Georges van Montfort, UNDP Zimbabwe Resident Representative a.i; Eddie Rowe, WFP Zimbabwe Representative and Director; and Annabel Gerry, Head of DFID Zimbabwe and South Africa have signed a £3.5 million (about USD $5 million) agreement to quickly respond to the looming food security situation.
The support from DFID will benefit 97,000 people in the most vulnerable districts of the country through WFP’s Lean Season Assistance programme. WFP will also pilot the programme in the peri-urban area of Epworth, Harare, and will provide assistance to an additional 19,000 people.
The partnership between WFP and UNDP is good example of the nexus between humanitarian and development support in Zimbabwe.
This partnership aligns to the global commitment made during the World Humanitarian Summit, as expressed by the UN Secretary General, to “bring the humanitarian and development spheres closer together from the very beginning of a crisis -- to support affected communities, address structural and economic impacts, and help prevent a new spiral of fragility and instability.”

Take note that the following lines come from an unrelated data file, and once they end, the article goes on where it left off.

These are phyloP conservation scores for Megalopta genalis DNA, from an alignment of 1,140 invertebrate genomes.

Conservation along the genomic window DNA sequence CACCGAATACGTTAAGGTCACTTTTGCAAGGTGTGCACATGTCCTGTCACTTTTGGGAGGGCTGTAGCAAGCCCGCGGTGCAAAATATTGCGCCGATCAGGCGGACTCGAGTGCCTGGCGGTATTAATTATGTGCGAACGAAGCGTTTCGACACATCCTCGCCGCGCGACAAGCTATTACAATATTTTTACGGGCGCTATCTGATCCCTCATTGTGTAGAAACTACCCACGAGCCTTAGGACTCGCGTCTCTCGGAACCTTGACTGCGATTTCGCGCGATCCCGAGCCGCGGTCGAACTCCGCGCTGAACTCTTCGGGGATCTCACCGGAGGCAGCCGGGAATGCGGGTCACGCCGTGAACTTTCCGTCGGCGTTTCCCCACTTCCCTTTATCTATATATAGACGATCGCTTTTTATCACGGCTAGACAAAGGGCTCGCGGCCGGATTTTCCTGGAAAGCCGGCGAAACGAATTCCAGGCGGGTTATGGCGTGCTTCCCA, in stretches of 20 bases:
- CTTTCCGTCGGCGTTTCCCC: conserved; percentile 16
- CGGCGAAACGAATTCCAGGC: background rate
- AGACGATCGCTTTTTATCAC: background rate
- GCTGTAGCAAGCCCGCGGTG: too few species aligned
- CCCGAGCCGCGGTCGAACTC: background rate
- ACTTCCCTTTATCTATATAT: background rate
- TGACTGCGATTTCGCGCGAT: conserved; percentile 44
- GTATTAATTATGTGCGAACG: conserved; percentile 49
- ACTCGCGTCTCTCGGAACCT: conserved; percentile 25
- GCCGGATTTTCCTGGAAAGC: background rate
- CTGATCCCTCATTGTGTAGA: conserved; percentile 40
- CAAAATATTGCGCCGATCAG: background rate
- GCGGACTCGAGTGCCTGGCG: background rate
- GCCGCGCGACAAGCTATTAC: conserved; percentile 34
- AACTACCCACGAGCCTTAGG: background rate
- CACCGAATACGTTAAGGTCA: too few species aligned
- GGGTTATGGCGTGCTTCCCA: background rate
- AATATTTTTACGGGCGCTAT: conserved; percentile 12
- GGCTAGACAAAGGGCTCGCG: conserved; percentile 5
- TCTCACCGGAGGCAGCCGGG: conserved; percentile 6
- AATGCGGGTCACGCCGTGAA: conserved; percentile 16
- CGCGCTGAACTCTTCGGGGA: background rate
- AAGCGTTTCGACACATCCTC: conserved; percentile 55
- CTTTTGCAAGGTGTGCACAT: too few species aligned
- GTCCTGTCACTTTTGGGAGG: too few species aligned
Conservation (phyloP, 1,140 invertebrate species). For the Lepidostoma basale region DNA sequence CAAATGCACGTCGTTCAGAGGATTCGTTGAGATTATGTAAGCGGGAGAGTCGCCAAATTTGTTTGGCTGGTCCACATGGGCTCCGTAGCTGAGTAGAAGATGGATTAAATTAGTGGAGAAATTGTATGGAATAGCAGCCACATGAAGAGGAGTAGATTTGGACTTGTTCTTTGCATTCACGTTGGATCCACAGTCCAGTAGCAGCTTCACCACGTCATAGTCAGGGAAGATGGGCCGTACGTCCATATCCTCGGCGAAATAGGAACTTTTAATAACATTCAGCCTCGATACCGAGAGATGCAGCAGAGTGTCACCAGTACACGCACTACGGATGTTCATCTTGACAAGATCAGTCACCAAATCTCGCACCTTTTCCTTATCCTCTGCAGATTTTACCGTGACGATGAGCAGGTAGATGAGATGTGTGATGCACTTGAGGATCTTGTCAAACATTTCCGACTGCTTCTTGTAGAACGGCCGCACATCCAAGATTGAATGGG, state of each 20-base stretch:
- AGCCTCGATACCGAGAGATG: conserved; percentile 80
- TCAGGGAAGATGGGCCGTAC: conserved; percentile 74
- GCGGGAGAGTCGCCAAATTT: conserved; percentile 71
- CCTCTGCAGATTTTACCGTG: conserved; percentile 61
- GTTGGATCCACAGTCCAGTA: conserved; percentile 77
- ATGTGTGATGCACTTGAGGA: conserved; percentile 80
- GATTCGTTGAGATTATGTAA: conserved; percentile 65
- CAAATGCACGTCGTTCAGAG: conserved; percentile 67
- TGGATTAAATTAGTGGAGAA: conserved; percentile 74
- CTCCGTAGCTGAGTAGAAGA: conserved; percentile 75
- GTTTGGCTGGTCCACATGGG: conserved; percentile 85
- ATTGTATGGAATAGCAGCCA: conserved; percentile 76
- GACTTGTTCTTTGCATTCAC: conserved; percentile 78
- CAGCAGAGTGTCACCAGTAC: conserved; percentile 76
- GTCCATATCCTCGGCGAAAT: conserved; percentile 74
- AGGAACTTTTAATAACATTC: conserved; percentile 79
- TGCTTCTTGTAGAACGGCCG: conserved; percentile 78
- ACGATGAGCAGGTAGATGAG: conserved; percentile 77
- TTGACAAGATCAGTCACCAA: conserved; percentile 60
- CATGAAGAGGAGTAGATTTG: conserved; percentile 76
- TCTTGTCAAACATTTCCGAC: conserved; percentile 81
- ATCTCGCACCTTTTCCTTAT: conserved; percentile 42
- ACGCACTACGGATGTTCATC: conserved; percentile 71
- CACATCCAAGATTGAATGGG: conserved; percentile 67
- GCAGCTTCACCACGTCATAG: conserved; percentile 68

Speaking at the ceremony, WFP’s Eddie Rowe welcomed the partnership saying, “this is a clear demonstration of synergies and complementarity…working together to address existing needs and their root causes.”
UNDP’s Georges van Montfort commended the partners for the flexibility in establishing the partnership. He added “this experience demonstrates the willingness to innovate and take risks in support of the people of Zimbabwe.”
To strengthen this response in the same districts, UNDP, together with DFID, the Embassy of Sweden in Zimbabwe and the European Union are investing in preparing for future climate change eventualities through the Zimbabwe Resilience Building Fund (ZRBF).
At the same event, DFID also announced an additional £1 million to the ZRBF for the crisis modifier activated in response to the climate change induced dry spell.
More than 2.4 million rural ZImbabweans will face acute food insecurity at the peak of the current lean season(January - March 2019), according to the 2018 Zimbabwe Vulnerability Assessment (ZimVAC) report by the Government of Zimbabwe.